Great edit Brett; although I do like the darkness of the original as I think it fits the scene of the skeleton a bit more. I am fond of minimal to no editing as well.
I prefer the original too. this was more of an exercise in restraint and a test of my memory. It was nice to find that some of learning from years ago has stuck!
I’m a huge fan of ‘editing on the go’ too when I’m away from my laptop. The power in some Apps amazes me, Mextures, photogene4 and Snapseed just to name a few.
Wow, I’m in awe of your photoshop skills 🙂 I wish I could spend only 20 minutes editing but, like Tyroga, I like to remove all the dust and clean up the printing errors – especially since most of my shots are closeups. I try to limit the amount of time I spend on setup and shooting though – otherwise I’d leave the setup on my table for days trying to get one photo that I would never finish 🙂
Wonderful shot and post processing! I really like the mist going through the skeleton 🙂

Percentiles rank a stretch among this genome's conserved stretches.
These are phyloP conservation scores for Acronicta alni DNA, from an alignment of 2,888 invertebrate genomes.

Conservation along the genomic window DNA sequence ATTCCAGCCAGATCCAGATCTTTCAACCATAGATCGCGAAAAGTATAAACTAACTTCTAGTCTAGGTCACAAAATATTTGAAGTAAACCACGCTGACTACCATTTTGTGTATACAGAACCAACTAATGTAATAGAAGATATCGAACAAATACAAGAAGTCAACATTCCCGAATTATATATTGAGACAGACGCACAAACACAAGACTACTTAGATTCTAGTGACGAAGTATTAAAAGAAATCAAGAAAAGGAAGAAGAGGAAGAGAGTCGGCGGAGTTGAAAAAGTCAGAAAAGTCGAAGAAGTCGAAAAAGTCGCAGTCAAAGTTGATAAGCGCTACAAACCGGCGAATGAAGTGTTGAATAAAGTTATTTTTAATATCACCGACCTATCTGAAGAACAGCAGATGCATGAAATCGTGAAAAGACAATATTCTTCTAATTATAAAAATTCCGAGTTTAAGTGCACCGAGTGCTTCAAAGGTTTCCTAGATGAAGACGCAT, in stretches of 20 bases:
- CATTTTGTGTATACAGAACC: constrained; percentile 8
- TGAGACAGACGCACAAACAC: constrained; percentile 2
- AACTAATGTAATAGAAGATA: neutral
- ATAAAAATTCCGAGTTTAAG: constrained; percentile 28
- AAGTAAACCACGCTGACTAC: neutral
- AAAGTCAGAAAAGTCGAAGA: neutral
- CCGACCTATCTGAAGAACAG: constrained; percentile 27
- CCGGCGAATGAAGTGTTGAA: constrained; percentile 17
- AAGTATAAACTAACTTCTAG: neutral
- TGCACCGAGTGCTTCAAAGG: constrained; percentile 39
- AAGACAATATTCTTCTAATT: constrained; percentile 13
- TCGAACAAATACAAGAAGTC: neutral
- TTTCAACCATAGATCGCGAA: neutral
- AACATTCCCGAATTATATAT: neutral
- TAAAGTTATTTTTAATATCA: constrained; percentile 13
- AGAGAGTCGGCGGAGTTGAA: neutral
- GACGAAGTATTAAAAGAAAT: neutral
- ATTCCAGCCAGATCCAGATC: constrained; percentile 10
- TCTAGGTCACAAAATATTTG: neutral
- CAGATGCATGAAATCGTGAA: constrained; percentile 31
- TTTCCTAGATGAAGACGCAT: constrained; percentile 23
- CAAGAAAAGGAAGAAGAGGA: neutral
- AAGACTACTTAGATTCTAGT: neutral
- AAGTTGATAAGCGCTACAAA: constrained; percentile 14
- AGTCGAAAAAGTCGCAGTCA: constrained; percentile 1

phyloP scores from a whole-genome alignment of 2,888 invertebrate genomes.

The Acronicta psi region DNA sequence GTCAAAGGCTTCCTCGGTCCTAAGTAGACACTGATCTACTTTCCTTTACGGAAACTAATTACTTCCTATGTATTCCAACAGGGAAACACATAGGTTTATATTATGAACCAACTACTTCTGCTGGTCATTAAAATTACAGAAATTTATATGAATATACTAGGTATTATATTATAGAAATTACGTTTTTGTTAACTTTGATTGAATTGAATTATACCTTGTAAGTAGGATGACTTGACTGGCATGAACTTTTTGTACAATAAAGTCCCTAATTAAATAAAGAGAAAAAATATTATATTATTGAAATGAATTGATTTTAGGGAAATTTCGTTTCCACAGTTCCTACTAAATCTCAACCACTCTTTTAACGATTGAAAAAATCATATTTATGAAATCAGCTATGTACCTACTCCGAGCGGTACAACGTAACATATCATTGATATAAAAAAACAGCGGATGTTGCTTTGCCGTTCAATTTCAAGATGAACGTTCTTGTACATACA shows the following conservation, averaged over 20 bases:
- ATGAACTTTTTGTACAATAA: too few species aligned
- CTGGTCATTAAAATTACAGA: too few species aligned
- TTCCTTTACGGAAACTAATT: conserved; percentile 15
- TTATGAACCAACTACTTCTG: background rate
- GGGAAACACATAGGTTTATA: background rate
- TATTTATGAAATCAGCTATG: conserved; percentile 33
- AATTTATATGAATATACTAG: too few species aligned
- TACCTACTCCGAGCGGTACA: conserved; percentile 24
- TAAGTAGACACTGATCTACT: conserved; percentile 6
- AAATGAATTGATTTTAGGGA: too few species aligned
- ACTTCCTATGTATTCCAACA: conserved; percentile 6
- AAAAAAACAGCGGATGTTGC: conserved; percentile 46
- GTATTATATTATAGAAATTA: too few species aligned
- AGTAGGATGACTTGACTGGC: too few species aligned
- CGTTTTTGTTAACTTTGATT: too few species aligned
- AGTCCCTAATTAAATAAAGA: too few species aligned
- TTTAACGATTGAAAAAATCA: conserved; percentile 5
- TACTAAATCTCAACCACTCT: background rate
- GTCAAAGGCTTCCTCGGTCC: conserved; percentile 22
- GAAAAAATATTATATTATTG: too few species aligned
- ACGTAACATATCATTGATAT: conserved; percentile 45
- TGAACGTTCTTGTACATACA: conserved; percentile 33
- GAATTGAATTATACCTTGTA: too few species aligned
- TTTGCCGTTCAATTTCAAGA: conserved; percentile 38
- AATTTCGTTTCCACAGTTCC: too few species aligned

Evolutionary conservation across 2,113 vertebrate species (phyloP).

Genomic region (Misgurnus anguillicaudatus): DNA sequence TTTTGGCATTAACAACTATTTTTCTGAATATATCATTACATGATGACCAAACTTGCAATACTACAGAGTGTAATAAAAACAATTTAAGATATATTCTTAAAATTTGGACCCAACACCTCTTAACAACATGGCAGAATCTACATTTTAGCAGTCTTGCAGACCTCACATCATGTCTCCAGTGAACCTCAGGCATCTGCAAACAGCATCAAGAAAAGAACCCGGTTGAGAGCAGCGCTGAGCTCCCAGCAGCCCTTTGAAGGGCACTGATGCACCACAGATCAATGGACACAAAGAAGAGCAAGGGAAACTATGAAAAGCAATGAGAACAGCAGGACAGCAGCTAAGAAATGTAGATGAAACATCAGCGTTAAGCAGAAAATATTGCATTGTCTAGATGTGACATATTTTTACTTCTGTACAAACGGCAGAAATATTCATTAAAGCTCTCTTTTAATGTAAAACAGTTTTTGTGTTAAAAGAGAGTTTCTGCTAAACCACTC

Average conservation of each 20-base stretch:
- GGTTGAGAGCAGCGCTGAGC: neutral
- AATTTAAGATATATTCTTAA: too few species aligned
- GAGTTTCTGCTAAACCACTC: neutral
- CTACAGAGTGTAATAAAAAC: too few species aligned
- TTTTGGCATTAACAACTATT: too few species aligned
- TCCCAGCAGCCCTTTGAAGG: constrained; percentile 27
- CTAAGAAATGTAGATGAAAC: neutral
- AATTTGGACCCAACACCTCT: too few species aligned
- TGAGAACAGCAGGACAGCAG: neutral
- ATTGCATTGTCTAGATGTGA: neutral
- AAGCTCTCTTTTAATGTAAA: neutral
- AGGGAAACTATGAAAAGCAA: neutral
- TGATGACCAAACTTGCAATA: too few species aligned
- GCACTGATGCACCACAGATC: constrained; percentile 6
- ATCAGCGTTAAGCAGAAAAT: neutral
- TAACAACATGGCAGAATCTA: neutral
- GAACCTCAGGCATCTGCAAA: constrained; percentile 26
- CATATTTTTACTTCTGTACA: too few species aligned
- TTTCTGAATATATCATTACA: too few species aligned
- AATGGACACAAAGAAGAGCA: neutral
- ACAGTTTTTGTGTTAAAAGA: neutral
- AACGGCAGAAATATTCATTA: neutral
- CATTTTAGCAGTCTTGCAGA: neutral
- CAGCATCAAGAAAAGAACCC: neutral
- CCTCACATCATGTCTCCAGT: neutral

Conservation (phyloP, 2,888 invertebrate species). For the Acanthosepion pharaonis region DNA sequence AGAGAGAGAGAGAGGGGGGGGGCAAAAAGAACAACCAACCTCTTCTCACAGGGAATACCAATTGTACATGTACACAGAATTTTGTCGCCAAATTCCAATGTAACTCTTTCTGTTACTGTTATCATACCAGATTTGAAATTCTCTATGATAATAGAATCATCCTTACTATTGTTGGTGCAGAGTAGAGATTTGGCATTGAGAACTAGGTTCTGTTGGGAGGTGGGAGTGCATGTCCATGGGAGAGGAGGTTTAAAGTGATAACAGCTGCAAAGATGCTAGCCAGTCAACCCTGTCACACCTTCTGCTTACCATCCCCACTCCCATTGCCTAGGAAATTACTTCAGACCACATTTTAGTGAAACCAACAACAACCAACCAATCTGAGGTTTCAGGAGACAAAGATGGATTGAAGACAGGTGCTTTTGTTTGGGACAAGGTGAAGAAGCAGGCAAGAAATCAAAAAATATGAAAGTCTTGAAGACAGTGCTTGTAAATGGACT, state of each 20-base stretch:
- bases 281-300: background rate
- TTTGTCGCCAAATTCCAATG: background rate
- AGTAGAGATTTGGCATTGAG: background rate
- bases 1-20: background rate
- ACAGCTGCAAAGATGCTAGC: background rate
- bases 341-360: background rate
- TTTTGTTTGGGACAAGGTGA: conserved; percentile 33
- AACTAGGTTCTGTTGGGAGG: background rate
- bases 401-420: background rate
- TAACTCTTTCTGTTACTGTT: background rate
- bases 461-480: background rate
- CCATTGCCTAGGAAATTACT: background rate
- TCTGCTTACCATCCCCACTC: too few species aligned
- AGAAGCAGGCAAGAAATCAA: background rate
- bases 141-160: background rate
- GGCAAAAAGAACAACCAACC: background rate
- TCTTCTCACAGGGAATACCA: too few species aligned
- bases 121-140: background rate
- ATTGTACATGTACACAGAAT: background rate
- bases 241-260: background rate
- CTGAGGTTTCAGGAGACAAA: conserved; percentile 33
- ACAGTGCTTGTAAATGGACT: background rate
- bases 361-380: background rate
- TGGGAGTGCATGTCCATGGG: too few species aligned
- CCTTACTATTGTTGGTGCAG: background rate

Thank you Lynn!
Time spent planning, setting up, shooting and editing is always a battle. However, cleaning dust and imperfections is a must. I don’t care how long I take tidying up a shot!
But I know that if I’m ever to manipulate a photo with effects (which is very rarely!) I have to put a limit on my time. Hours could easily be whiled away if I’m not aware of the time spent. Hence the 20 minute countdown clock!
Nice edit! I’m not that fond of the specs of dust, though I do like the fact that some of them seem to light up in a beam of light.
I used to edit a lot and sometimes I still do… but then because of an idea I had beforehand.
In the end I like your original the best; the skeleton moving around in the shimmering light, grinning because of some dark idea.
I never set a time-limit, because I know I won’t stop until I’m happy anyway. The edits I make myself are mostly removal of dust and dirt, a bit of sharpness/ contrast and the lighting settings. In my comics it’s sometimes a bit more because of the requirements of the story.
On the other hand, some photo’s are heavy in edits simply because I want to try out new editing techniques. I usually like the photos directly after the edit, but getting back to them some time later I’m mostly not that fond of them… progressive insight I guess 🙂